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Selling your Tenant Occupied Property

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Selling Tenant Occupied Condo in San Diego

This is a topic that comes up quite often in conversations with our clients in San Diego. The main questions is if it is advisable to sell their home or condo when there is a tenant occupying the unit. There is typically confusion as what the law allows for when it comes to selling a tenant occupied property, conducting showings while respecting the tenants rights and what are the best practices for selling a property while a tenant is living in it.

In general terms it is legal for the owner to have the property for sale while there is a tenant living in their property unless there is a specific provision on the lease agreement that prohibits the sale. If a standard California rental agreement was utilized then the property owner should be ok to list the property for sale. However, the tenant has the right for privacy and enjoyment of the property and is not to be harassed or disturbed therefore it is very important to work with an agent that fully understands the scope of the law and what is and what is not allowed. In general terms if the tenant is treated with courtesy and respect the sale should go on smoothly and with no issues.

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When a property is sold with a tenant living in it then the lease agreement has to be honored by the new owner of the property. Unless you reach an agreement with the tenant to move out early by offering a financial incentive (like paying for their moving expenses or offering a few months of free rent) then the lease has to be fulfilled by the new buyer.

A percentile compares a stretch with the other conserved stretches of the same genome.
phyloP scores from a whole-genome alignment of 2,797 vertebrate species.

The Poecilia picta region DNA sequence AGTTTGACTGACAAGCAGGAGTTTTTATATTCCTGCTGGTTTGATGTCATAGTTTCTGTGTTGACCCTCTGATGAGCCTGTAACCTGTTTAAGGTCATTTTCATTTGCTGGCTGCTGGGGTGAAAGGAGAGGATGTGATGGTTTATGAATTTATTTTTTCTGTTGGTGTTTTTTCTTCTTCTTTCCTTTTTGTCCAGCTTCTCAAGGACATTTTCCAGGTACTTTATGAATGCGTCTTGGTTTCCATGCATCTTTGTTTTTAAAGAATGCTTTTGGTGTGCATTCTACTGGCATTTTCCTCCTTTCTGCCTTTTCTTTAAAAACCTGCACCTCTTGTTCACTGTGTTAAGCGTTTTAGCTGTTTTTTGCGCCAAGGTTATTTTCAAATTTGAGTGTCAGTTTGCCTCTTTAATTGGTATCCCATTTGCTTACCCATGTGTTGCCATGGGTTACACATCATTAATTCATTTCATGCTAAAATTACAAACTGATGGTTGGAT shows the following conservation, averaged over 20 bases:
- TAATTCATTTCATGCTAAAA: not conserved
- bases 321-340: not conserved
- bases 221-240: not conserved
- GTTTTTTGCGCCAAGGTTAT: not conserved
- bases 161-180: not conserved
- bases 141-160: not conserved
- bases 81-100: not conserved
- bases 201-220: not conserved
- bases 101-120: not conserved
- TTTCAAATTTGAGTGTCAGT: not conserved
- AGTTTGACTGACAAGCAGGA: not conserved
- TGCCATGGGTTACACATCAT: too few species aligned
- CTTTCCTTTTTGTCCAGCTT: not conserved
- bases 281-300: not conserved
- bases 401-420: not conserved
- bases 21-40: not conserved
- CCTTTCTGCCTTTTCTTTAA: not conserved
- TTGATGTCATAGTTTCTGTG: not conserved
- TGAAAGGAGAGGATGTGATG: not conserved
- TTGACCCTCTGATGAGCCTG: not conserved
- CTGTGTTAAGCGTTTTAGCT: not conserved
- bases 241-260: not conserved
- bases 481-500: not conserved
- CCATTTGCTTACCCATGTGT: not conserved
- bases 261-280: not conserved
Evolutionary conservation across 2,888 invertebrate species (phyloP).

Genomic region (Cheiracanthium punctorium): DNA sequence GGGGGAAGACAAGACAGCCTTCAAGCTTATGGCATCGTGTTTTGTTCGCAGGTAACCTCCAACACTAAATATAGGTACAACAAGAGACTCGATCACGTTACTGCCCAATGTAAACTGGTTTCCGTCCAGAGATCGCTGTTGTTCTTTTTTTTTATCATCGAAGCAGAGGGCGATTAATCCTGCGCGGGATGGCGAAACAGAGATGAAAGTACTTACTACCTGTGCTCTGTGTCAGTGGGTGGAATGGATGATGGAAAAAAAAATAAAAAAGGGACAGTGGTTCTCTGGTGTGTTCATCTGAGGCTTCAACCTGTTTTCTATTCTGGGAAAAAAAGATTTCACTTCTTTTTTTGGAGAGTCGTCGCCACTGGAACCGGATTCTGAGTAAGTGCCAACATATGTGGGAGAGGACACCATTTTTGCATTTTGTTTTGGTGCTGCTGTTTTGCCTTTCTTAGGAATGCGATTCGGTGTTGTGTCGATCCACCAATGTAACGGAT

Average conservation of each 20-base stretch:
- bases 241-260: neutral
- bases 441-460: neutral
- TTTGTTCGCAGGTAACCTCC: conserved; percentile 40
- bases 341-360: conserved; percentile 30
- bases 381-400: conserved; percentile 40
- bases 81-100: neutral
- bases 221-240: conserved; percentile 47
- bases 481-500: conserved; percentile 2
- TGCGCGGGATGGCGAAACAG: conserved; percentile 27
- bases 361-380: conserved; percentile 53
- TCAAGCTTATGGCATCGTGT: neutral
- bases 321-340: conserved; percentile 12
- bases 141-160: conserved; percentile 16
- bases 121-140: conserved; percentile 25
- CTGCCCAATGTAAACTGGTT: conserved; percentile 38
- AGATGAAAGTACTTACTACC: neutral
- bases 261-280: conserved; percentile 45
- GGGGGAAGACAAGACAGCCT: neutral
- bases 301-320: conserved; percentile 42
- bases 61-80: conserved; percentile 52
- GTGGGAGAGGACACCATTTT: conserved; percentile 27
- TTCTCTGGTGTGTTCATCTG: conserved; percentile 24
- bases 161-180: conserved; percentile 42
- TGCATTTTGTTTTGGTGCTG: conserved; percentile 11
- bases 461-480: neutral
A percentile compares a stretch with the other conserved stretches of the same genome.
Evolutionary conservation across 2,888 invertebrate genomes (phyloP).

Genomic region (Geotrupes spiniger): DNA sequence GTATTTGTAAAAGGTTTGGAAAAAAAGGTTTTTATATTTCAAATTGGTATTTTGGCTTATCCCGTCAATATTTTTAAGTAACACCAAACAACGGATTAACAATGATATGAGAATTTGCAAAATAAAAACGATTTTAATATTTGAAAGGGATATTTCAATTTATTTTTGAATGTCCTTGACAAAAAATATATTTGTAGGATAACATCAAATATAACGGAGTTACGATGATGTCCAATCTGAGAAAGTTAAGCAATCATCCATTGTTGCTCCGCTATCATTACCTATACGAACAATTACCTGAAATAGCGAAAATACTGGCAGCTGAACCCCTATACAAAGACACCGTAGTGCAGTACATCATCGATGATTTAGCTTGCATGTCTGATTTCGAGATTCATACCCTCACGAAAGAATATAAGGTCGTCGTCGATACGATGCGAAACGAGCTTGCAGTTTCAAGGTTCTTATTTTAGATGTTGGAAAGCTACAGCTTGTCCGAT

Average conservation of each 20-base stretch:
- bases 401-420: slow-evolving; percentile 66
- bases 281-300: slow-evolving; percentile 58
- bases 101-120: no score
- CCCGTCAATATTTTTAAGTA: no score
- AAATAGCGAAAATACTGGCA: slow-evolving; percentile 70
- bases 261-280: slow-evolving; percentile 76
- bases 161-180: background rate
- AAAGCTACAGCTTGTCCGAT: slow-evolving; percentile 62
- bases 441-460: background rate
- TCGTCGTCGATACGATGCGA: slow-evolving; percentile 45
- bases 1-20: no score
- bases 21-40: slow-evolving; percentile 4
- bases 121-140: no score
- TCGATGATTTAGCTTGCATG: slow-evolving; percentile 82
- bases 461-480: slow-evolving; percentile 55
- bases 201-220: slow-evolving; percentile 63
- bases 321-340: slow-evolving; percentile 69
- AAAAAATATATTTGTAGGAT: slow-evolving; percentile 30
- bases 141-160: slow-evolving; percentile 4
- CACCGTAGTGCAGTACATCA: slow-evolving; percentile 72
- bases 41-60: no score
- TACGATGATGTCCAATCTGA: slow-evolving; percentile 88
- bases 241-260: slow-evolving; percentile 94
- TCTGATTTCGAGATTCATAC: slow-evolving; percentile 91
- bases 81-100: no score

How about showing the property while the tenant is living in it?

In most states a landlord is allowed to put a property up for sale at any time but the tenant can request that all showings are given the same amount of notice to entrance as non-emergency entrance by landlord. In California the law states that a landlord can enter a rental to show the unit to prospective tenants, purchasers and  or lenders.

The landlord or the landlord’s agent must give the tenant reasonable advance notice in writing before entering the unit, and can enter only during normal business hours which is generally 8 am to 5pm during weekdays. The notice must state the date, approximate time and purpose of entry.

The law considers 24 hours advance written notice to be reasonable in most situations.

If the notice is mailed to the tenant, mailing at lease six days before the intended entry is presumed to be reasonable, in most situations. The tenant can consent to a shorter notice and to entry at times other than during normal business hours.

Special rules apply if the purpose of entry is to show the tenant occupied property to a potential purchaser. In that case the landlord or landlord’s agent may give notice orally, either in person or by telephone. The law considers 24 hours advance notice to be reasonable in most situations. However, before notice can be given the landlord or the landlords agent must first have notified the tenants in writing that the property is up for sale and that the landlord or the landlord’s agent may contact the tenant orally to arrange to show it. This written notice must be given to the tenant within 120 days of the oral notice. The oral notice must state the date, approximate time and purpose of entry. The landlord of landlord’s agent can only enter during normal business hours unless the tenant consents to entry at a different time.

The landlord cannot abuse the right of access allowed by these rules, or use this right of access to harass or repeatedly disturb the tenant. Also the law prohibits a landlord from intentionally violating these access rules to attempt to influence the tenant to move from the rental.

In conclusion, if you are planning on selling your property it is advisable that you notify your tenant as soon as possible and in writing. Let them know of your intentions to sell the property and see if they might be open to moving out early if they have quite some time remaining in the lease. Very few buyers would be open to buying a property with a tenant living in it, unless an investor buyers comes thru, then having a tenant with a long term lease will negatively affect your opportunity to sell the property at the highest possible price.

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